China’s ethnic “problems” get a lot of attention from the outside world. Whatever their political leanings, Westerners can find something interesting to read about China’s treatment of its ethnic minorities, whether on the plight of the Tibetans or rising tensions between the Chinese state and the Uighurs of Xinjiang. China is increasingly being talked about as part of the global “war” against Islamist extremism, or as an anti-multicultural regime that mistreats its ethnic minorities.
Faced with this criticism and pressure, the Chinese government generally claims to be developing and bringing economic prosperity to its supposedly “backward” regions, which have large ethnic minority populations. Since the 2000s, Beijing has been pushing a grand national strategy known as the Western Development Programme. Its primary stated aim is to integrate peripheral regions with the rest of the country, using infrastructure development to help facilitate better movement of goods and people between China’s less developed western regions and its more developed and densely populated eastern “core”.
But while it’s ostensibly focused on creating a more equal development model, this programme is also a nation-building mission. While it aims both to better integrate groups outside the ethnic Han majority into China’s mainstream politics, economy and culture, it also aims to encourage more Han Chinese to migrate to areas heavily populated by ethnic minorities. So some 16 years after it was introduced, how has the programme played out, and how has it affected China’s ethnic question?
In a recent paper, Christopher Paik and I tackled these questions by looking at Chinese census data from 2000 and 2010 alongside night-time satellite images of streetlight illumination. Because the Chinese state enjoys a monopoly on electricity provision, the electric light visible at night is a good indicator of how much development different areas have seen.
By comparing provinces’ demographic changes with the change in their luminosity at night over ten years, we were able to establish that in Western China, the ethnic dimension of development is most salient in the five so-called autonomous regions, areas host to many of China’s 100m-plus ethnic minority people (about 8.5% of China’s population).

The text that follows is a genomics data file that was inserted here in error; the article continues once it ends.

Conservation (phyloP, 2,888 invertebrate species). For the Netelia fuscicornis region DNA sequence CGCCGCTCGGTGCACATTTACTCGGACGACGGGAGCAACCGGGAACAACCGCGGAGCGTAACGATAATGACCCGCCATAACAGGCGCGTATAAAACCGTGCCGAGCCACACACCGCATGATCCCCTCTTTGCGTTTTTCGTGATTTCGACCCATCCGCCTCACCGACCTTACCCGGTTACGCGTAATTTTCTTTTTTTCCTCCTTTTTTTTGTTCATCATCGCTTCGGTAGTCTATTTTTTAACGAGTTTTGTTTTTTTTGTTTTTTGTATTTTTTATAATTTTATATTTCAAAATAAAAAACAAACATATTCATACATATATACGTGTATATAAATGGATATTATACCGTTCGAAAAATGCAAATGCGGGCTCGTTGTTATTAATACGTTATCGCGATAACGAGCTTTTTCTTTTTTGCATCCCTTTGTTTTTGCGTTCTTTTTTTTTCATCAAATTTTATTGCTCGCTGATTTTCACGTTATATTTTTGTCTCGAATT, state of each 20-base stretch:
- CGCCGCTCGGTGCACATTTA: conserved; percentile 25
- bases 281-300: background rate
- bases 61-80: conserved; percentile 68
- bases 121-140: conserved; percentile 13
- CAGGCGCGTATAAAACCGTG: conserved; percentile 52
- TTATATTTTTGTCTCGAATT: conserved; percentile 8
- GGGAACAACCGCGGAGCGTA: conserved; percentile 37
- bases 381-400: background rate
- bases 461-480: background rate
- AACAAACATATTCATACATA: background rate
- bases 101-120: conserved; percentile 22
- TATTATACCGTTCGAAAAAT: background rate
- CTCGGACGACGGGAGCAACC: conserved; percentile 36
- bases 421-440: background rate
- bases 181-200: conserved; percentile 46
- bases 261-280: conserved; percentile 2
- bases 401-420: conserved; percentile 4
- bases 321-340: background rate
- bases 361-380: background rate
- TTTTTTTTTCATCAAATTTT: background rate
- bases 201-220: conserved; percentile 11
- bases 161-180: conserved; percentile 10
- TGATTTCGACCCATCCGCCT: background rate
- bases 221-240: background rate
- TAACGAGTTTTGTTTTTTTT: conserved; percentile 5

In these areas – Tibet, Inner Mongolia, Xinjiang, Guangxi and Ningxia – what seems to matter most is how integrated a particular ethnic minority area is with the rest of China. If the Chinese central government considers an area better integrated, the minority populations who live there experience more development; in areas less integrated with the rest of China, the central government is more likely to channel development efforts towards the west’s Han Chinese populations in hopes of connecting them more closely with the rest of the country.
So whereas increases in ethnic minority concentration are generally associated with increases in development in the western provinces, this relationship does not hold in the autonomous provinces, which have benefited less from the Western Development Programme. Still predominantly inhabited by ethnic minorities, they remain less integrated with the rest of China than other western areas.
We also found that the overall relationship between development and the concentration of minorities isn’t consistent among the different autonomous provinces. In Tibet, the correlation is negative: counties whose Tibetan population is outpacing the Han population have experienced less development. But the opposite is true in Inner Mongolia, where counties whose ethnic Mongol population is growing have benefited from more economic development, not less.
Why the inconsistency? One explanation is that Inner Mongolia was China’s first official ethnic minority region, established in 1947; thanks to a steady influx of Han Chinese, ethnic Mongolians now make up less than than 20% of its population. The Chinese government considers the region much better integrated than Tibet, which was only established as an autonomous region in 1965, and where Han Chinese still make up less than 10% of the population.
What this all suggests is that in an authoritarian system such as China, economic development is deeply shot through with the imperative to exert political control. The Chinese government doesn’t treat all its ethnic minority groups in the same way: the more “loyal” a group is to the Chinese state and the more integrated it is into the culture and economy, the better its members will be treated. This does not bode well for the rebellious Tibetans or Uighurs, who continue to challenge the Chinese government’s plans for their homelands.
Enze Han is a Senior Lecturer in the International Security of East Asia, SOAS, University of London
This article was originally published on The Conversation.